Native American Series
Short Nights of the Shadow Catcher
- Conference Room - Administration Wing
About the Book
Edward Curtis's photographs have been controversial since their rediscovery in the 1970s. Although his work documented Native American cultures, he was also guilty of framing his subjects in ways that emphasized his belief that they were a dying people. Egan, a Pulitzer Prize-winning journalist and a National Book Award recipient for The Worst Hard Time, examines Curtis's life (1868--1952) from 1896 until his death, the years he worked on his 20-volume The North American Indian. Although his supporters included such luminaries as Theodore Roosevelt and J. Pierpont Morgan, Curtis struggled throughout his life to maintain the project. His cause was hindered by his efforts to help the Native Americans he encountered as he alienated Indian agents and other government officials by demanding that they respect the basic human rights of the local populace. Most damaging to his reputation and his financing efforts was his claim, based on eyewitness accounts, that Gen. George Armstrong Custer's actions at the Battle of the Little Big Horn were not heroic, but in fact cowardly. Egan seeks to restore Curtis to a deserved high reputation. VERDICT This fascinating biography is recommended to readers interested in the American West from the late 19th through early 20th century.-John Burch, Campbellsville Univ. Lib., KY (c) Copyright 2012. Library Journals LLC, a wholly owned subsidiary of Media Source, Inc. No redistribution permitted.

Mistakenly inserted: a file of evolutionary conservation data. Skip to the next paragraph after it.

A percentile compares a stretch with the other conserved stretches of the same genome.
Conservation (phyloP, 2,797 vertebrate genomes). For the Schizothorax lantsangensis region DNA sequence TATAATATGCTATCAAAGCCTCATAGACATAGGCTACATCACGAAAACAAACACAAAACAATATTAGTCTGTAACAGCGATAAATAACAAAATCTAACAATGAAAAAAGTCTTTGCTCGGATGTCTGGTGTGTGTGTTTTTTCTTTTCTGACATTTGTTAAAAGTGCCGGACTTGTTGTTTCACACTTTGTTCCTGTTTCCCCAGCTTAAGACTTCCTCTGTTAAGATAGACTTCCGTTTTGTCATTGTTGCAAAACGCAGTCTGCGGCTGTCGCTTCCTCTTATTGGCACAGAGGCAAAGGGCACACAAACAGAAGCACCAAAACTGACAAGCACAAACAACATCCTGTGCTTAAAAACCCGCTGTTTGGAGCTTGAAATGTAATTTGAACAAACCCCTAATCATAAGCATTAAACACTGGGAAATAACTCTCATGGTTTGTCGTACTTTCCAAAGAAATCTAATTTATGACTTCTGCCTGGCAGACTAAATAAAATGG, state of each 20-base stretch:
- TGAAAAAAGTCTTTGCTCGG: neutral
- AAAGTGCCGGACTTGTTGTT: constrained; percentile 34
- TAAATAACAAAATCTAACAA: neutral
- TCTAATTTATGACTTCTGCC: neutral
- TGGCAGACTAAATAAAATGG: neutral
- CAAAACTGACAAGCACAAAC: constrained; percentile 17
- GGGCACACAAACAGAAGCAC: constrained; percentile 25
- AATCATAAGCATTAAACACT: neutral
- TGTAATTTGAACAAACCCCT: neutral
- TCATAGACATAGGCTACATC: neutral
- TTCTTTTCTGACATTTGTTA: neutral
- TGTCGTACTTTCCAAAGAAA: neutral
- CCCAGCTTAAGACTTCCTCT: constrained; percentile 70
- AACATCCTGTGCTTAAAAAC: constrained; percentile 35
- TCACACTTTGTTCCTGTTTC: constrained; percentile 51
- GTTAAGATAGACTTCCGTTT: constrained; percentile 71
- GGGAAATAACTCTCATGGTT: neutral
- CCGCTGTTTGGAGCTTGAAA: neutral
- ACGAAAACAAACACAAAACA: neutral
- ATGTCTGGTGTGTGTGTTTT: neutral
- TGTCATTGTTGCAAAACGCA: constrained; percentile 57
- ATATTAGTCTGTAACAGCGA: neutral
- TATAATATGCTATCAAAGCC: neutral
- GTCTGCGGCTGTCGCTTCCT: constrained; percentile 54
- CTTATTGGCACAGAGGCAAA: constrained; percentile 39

(c) Copyright Library Journals LLC, a wholly owned subsidiary of Media Source, Inc. No redistribution permitted.
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About the Club
The Lunchtime Book Club meets once a month and is facilitated by Bud Werner Library's Circulation Services Manager, Michelle Dover. Open to anyone interested in participating, this club meets during lunch and is designed to be inclusive, supportive and meet the needs and interests of the group. No need to attend all of the discussions, just pick the ones that interest you! The group is limited to 15 participants per meeting. Sign up at the circulation desk, call 879-0240, or use the registration button at the top of this page.